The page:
“The Universities spend less than 40% of their money on teaching staff. That is, they spend 60%+ on things other than salaries for teachers. Look to improve the efficiency of administration and there is plenty of money to increase teachers salaries.”

    Kevin, do you know how universities work these days? What you seem to be implying is that the 60% is hideous administrative bloat. Sorry mate, but the reality is that a lot of that administrative work is actually a combination of something that “teachers” were doing years ago as well as an increasing amount of catering to demands for proving performance (i.e. government reporting and marketing to “the real world”). Lecturers want less administrative burden not more. The solutions are elsewhere … including improved pay for lecturers.

  13. Patrick says:

    aah, administrative efficiencies. That’s how every new government promises to lower the deficit/pay for its spending…we’ll lower administrative inefficiencies!

    And frankly the extrapolation from Universities (not presently pertinent, I don’t believe) to high schools and primary schools strikes me as simply absurd. So they both engage in, amongst other things, teaching – so what?

    Colour me even more skeptical than Tanya.

  14. Andrew Leigh says:

    Andrew Norton had some good things to say on university admin costs recently.

  15. Kevin Cox says:

    Andrew I have been complaining about University allocation of resources for many years. It is not a new phenomena and the fact that Andrew Norton says it is no worse than it has ever been is not the issue. The point I am trying to make is that if we agree that teachers interacting with students is the second most important part of the education experience (the most important part is the interaction of students amongst themselves) then we should look to see how much of the University Budget is allocated to that interaction in order for us to get an idea on the quality of the education received by students.

    If more than half the resources are not spent on student to teacher interaction (or student to student interaction) then there is a good case for saying there is something wrong with the system. The proportion of funds spent on things not involving human interaction in the learning experience just does not seem right. It seems that there is a fundamental problem with the way we have organised our Universities and to a lesser extent our other learning bodies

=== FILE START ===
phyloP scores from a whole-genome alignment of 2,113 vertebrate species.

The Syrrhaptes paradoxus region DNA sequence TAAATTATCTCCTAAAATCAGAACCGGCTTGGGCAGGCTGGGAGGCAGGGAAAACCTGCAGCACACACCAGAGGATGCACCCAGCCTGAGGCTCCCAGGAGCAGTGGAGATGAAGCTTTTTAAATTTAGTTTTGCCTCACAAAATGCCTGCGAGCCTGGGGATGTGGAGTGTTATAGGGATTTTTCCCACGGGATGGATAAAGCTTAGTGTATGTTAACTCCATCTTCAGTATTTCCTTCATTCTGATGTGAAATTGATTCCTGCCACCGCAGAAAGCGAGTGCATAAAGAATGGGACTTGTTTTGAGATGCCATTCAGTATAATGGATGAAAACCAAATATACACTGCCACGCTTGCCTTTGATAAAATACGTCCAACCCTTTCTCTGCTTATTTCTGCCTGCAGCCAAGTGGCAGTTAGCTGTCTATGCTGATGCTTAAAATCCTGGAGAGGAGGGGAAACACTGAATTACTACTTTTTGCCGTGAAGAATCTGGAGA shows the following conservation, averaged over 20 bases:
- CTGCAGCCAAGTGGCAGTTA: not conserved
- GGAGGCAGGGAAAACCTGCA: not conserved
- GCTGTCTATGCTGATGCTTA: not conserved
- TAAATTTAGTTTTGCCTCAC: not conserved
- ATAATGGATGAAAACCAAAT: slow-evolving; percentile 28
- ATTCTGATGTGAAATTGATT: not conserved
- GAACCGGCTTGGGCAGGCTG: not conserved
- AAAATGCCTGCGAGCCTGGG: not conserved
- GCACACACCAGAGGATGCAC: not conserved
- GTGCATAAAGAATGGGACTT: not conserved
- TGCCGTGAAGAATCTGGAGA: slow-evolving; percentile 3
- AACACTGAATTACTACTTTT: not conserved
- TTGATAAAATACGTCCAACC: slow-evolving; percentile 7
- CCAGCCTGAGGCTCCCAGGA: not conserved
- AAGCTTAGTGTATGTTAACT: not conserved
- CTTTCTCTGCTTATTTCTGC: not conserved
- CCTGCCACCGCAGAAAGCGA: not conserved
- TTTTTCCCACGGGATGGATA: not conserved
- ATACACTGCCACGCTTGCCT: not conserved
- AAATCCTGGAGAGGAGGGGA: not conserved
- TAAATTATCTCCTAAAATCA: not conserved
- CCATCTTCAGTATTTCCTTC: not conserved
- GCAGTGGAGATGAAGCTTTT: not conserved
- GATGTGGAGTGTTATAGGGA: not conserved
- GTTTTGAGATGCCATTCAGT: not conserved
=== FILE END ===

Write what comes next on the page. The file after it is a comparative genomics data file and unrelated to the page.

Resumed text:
Given this is the case we should examine the systems and the way we organise and in particular the funding. It will come as no surprise to you that I think the best way of reforming Universities (and schools), of getting good salaries for teachers, of reducing the administrative overkill is to change the power relationships between students and the University. This is done by giving all University money to students to spend at the University (or school) of their choice.

    If this were done then students could have a genuine choice and Universities would have to compete to get students and students would go to the ones that gave them the best return for their money. Universities would quickly evolve so that the places that gave the best value for money would survive and prosper. If as I believe teacher/student interaction is important then that will increase. (Of course there is more to it than just giving students the money but that is the starting point).

    However, back to the original point I think it wrong to take money from one group of teachers and give to another group for merit performance. This is unfair on those students who get the lower paid staff. Merit pay can be introduced but only in the context of a general increase in all pay. The problem that I see in these top down policy initiatives is that given a fixed budget the mechanism for rewarding those who are “best” is to take the money from those who are not so good to the detriment of some students through no fault of the students.

    That is, do not try to micro manage institutions and set policies like merit pays but set the low level interactions (students to school) in the appropriate way and the school or University will evolve to meet the needs.

  16. conrad says:


    first of all I agree with Patrick and everyone else that thinks that universities and high schools are not compareable. However, what percentage of costs do you think most normal (i.e., excluding elite) high schools spend on teaching staff? Once you have that number, it should give you an idea of how much is spent on other staff and how much you could possibly get back from it (and just remember, everyone needs clearners, IT support etc.). My bet is that many schools (like every university I’ve worked) don’t have enough administration staff already, and that this lack of staff impacts negatively on the productivity of the teachers, because they can’t get IT support, everything they need is always broken etc. It seems to me that the everyone always suggests improving efficiency by getting rid of admin staff, and all it every does is trade off with the productivity of people that are paid more. I think often its a negative sum game.